Pumpkin  Sourdough Bread

Servings :

Total Time:

12 slices

12 hours 55 minutes


mature starter room temperature flour tepid water For the sourdough loaf active starter canned pumpkin purée honey or maple syrup pumpkin spice ground turmeric sea salt white bread flour olive oil for the bowl rice flour or gluten free flour for the bowl or banetton

Step 1

Mix the sourdough starter and water together in a large mixing bowl – I use my dough whisk for this. Add the honey or maple syrup, pumpkin purée, pumpkin spice and salt. Mix well.

Step 2

Add the flour and mix well with the dough whisk or your hands until you have a shaggy, slightly sticky dough. If the dough is really sticky add a little flour, a tablespoon at a time and work it into the dough. Cover the bowl and leave for 30 minutes.

Step 3

STETCH AND FOLD Pull a section of the dough from the underside and stretch it upwards. Fold this over the rest of the dough. Rotate the bowl as you do this so that you stretch the entire dough. Repeat every 30 minutes for two hours or just the once. I am quite lazy when it comes to sourdough baking (eek!).

Step 4

BULK FERMENTATION Cover the bowl and leave the dough to rise at room temperature overnight (8-10 hours) or in the fridge (10-14 hours). The temperature in your kitchen will greatly affect the proving time. Slower fermentation is thought to result in better flavor!

Step 5

READY TO SHAPE Take a look at your dough – it should have risen in the bowl to almost doubled. Mist your worktop with water and scrape the dough onto it – do not punch the dough down. Gently stretch the dough to form a rectangle then fold it into thirds (letter fold).

Step 6

Roll the dough into a tight ball and shape into a round loaf using your hands and a bench scraper to aid you. Dust the dough with gluten free flour and smooth it over the bread.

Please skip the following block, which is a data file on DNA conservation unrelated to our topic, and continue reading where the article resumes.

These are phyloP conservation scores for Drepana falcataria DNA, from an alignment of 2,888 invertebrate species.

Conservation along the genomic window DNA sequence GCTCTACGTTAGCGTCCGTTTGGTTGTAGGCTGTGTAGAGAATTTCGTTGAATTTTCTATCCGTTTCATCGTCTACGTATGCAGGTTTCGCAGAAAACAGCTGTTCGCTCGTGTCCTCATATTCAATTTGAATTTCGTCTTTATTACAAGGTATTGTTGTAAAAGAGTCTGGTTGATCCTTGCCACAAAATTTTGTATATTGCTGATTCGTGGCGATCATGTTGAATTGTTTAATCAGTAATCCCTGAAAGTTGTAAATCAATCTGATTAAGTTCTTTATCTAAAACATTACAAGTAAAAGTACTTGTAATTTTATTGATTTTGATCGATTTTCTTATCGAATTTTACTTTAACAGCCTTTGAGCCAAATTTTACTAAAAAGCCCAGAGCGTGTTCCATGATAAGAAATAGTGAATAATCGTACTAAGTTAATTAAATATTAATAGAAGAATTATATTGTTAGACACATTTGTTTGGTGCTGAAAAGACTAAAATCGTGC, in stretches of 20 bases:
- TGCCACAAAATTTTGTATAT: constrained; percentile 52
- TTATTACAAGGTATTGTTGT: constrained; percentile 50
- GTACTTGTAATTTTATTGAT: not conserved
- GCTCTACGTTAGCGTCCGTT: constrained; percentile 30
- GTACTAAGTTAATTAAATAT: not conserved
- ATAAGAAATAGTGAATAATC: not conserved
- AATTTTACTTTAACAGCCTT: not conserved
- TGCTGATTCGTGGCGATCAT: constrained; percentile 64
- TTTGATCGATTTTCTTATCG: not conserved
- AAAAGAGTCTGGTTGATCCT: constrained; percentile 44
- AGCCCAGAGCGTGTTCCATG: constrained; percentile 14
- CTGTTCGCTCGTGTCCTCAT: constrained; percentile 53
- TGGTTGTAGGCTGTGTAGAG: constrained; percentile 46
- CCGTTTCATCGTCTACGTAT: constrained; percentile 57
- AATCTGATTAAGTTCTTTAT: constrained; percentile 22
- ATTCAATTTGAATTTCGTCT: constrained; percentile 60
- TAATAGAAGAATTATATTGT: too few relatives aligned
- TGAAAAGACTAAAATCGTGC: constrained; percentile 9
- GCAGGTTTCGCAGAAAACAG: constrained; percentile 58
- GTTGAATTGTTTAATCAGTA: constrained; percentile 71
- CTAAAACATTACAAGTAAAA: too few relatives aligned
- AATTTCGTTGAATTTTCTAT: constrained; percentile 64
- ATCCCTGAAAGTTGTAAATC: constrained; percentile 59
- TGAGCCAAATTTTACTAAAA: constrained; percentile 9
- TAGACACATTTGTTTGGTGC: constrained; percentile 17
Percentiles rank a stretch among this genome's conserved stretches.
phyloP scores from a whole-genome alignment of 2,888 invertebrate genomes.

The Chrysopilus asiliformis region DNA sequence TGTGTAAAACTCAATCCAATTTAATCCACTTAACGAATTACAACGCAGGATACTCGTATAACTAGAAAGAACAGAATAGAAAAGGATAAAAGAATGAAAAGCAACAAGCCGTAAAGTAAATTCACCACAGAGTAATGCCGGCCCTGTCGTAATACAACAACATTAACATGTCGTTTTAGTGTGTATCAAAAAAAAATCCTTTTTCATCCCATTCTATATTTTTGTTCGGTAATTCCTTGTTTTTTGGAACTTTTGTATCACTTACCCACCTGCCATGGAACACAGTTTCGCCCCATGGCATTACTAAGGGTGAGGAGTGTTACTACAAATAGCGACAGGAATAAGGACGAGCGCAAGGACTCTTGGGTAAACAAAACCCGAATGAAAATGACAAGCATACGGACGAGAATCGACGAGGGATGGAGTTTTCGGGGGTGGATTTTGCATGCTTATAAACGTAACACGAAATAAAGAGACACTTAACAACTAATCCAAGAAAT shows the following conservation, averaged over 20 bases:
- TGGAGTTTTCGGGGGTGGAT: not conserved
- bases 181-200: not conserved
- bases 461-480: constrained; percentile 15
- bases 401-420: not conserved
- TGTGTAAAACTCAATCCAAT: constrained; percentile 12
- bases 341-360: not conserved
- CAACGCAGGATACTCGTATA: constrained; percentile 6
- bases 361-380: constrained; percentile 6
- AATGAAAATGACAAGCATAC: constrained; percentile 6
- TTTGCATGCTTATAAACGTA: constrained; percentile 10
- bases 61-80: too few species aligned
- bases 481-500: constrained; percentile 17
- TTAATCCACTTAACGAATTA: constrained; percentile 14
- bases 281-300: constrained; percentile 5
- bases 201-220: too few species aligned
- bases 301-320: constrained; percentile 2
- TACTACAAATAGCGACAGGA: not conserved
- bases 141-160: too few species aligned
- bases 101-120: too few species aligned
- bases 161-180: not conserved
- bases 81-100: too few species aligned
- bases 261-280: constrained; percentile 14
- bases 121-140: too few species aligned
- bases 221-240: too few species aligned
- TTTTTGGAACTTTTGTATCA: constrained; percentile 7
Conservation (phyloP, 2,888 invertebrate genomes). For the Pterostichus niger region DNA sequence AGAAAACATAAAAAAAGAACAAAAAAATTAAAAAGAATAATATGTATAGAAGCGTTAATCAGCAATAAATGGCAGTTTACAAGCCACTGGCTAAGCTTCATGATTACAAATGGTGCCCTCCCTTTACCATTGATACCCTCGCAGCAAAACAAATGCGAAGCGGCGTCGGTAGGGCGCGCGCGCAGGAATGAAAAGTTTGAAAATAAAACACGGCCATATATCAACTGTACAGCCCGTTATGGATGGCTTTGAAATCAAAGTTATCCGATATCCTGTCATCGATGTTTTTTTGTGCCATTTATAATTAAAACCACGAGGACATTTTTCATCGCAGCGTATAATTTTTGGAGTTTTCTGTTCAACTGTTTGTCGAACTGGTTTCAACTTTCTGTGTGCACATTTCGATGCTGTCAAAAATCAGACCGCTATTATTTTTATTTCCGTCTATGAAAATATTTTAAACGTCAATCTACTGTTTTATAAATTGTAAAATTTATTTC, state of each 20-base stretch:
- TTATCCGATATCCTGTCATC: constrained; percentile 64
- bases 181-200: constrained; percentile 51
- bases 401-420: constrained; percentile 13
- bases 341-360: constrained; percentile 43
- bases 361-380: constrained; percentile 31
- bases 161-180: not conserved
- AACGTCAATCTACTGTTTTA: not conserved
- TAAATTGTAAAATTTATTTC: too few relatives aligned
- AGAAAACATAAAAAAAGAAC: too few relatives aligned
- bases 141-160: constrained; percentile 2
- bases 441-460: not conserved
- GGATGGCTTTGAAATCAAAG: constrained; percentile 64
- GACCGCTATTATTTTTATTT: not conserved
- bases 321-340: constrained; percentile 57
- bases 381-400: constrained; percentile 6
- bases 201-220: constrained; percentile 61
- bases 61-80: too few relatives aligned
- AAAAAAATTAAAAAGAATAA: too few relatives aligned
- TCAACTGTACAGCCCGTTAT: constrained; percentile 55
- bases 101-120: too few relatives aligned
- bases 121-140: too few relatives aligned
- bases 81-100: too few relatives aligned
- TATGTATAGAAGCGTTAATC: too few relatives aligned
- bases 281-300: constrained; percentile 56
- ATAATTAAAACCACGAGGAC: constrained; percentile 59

Step 7

PREPARING A BANNETON BASKET If you are using a banneton basket, you need to prep this first before first use.

Step 8

Transfer the dough into a prepared banneton basket or a round bowl and leave it to rise again for 30-120 minutes. Check your loaf is ready to bake by gently prodding with a finger. If the indent springs back slowly leaving a small dent then you are ready to bake. If it springs back really quickly you need to allow it to rise for a little longer.

Step 9

You can use any type of sourdough loaf and shape it in this way. You will need some food safe cotton string, parchment paper and a cast iron pot (Dutch Oven) to bake the bread in. I tied my sourdough with baker’s twine but a plain cotton string is much better!

Step 10

Cut four pieces of string, about 24 inches long. Dip the string in vegetable oil and run between your fingers to get rid of excess oil.

Step 11

Position the strings on top of a round piece of parchment paper (cut so that it fits your Dutch Oven).  Place the loaf in the centre and tie the strings (not too tightly, to allow for the bread to expand as it bakes) over the loaf so that it is divided into eight equal sections.

Step 12

Cut any excess string. Use a razor to slice the loaf in whatever pattern you like. I found the relatively shallow cuts are better for this tied up loaf.

Step 13

Bake in a preheated oven for 45 minutes, or until the internal temperature is just above 98C/ 205F . Leave the bread to cool down, uncovered, for at least an hour or until it no longer feels warm to the touch. Snip the strings and gently remove (best to cut them into sections rather than pull them whole).

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